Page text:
And he goes on to reiterate his lack of support for charter schools.  "That remains my position."

Boo-yah!  Good job, Governor - McCleary first.


Anonymous said...

About the rule of law and Olympia.

Consider the Common Core State Standards adoption authorized before CCSS was even written by 6696 in 2010. 6696 contained a provision that the Superintendent of Public Instruction would submit a detailed report to the legislature on or before Jan 1, 2011, which would reveal all the impacts of adopting CCSS and SBAC. This requirement was a state law written just for Randy Dorn. He failed to do it. He was a month late, so late in fact that few if any read the report before the hearing held less than a week after he submitted the report.

No one seems to care as the oligarch's machine rolls over the people. About time that McCleary stops the rolling machine. -- Go Gov Jay, Go Gov Jay, you can do it.

-- Dan Dempsey

Anonymous said...

Everyone should rise and fall in the same boat as the budget dictates. IMO, the school board should raise pay by equal percentage across the workforce, if they want good morale.

Just one more example that school boards are arbitrary and capricious in how they dole out taxpayer funds, and that doesn't work, as an expensive school shut down illustrates.

SB 6130, the legislature will do the job fairly and equitably.


Anonymous said...

Seattle teachers are illegally striking in part because the state legislature is illegally underfunding education. Charter schools might as well keep running with public funds, because it seems obvious that laws don't apply in Washington.

Anonymous said...

Boeing was a future tax cut. That is always easier than raising or allocating revenue. The legislature could do something similar by cutting the required school days in half. This would effectively cut class sizes in half with the same amount of funding.


Anonymous said...

@SD, balancing the budget by reducing required high school hours to 5 hours instruction per day or 900 per year. Does forcing high schoolers to sit for 6.5 hours make sense? Better to have some free will and personal motivation with options for free running start and career and tech schools. Forced butts in seats is a huge waste of money.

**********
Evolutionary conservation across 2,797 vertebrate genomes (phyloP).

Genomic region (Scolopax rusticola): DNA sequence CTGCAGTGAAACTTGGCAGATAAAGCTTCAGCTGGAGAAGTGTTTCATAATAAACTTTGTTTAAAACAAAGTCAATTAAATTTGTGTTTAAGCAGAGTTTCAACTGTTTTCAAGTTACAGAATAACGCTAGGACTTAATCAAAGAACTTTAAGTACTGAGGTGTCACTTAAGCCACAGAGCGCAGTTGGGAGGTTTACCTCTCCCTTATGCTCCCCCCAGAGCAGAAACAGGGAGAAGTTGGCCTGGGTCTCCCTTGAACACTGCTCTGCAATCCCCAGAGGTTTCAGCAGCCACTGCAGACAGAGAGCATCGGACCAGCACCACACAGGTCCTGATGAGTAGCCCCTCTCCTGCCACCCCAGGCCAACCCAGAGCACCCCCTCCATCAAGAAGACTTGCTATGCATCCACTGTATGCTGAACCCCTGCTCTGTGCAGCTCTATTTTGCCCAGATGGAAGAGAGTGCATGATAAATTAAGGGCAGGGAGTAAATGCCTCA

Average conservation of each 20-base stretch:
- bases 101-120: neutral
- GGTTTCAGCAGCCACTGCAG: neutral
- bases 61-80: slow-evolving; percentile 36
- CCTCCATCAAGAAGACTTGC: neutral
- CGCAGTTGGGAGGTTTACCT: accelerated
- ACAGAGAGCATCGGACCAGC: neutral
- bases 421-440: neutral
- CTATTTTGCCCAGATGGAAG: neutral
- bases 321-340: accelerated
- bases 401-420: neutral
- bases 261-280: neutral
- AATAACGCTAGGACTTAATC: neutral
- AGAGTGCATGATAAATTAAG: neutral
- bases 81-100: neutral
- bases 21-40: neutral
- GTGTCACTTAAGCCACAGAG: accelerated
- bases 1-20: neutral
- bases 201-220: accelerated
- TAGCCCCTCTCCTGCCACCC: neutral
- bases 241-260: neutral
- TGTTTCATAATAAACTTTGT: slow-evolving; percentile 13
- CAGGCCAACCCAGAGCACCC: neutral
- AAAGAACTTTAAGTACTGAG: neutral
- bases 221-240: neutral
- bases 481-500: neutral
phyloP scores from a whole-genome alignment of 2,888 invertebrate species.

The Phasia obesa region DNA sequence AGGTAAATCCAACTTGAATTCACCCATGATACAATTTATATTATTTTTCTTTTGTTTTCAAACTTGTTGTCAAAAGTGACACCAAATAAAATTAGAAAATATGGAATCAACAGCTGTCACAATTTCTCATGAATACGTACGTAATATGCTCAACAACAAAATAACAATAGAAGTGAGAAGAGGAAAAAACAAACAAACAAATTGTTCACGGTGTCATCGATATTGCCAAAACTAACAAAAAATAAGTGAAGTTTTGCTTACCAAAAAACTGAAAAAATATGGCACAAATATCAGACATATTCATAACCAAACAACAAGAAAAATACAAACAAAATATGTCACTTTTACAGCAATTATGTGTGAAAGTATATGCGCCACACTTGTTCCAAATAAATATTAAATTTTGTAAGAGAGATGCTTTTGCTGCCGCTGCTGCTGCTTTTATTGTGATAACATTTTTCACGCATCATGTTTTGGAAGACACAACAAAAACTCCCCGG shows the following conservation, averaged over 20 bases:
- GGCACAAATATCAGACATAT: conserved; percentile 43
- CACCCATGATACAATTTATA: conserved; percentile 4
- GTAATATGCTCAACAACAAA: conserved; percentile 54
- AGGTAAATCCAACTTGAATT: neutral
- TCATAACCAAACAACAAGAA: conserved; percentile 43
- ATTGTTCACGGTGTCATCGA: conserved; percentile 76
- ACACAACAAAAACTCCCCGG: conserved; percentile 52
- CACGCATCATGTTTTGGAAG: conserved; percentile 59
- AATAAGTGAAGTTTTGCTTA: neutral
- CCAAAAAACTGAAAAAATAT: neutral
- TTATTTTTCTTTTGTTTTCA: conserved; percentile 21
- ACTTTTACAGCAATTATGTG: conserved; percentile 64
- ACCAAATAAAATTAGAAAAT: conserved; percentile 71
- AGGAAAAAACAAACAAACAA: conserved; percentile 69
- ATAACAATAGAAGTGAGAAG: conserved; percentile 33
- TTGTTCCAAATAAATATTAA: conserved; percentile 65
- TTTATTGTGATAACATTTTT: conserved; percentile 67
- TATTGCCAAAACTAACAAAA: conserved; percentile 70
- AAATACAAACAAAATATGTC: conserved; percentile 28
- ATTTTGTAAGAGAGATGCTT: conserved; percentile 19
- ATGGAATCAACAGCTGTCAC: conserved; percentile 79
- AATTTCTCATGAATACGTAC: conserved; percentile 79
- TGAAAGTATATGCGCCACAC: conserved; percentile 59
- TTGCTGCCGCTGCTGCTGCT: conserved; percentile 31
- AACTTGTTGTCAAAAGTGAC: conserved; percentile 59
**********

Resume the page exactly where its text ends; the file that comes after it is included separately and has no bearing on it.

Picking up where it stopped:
Anonymous said...

NNNCr wrote: "Just one more example that school boards are arbitrary and capricious in how they dole out taxpayer funds, ..."

No .. I do not see it this way.

The School Board in Seattle has been quite consistent in following the directions of the Superintendent and the Super's Senior Staff.

For years decisions were made by a consistently uninformed board. Yes the board in many cases had been told stuff by senior staff and read wildly inaccurate or incomplete action reports "just" prior to voting.

The Board was always completely consistent in following the directions of the Superintendent. ... and so went the taxpayer funds spent on something or other that those in the Upper Ed Leadership liked.

Vote Geary, Burke, Harris, etc. to put an end to this nonsense.

Bewildered Mind

Ebenezer said...

Amazingly dim-witted editorial in the Tacoma News-Tribune, bashing the Washington State Supreme Court for their charter schools decision.

Anonymous said...

@ Bewildered Mind, you're right. Unfortunately, the superintendent is always "the smartest guy in the room" and he directs the board instead of the other way around.

Looks like some people in LA have had enough with this and have started a "vet the sup" campaign. Good thinking.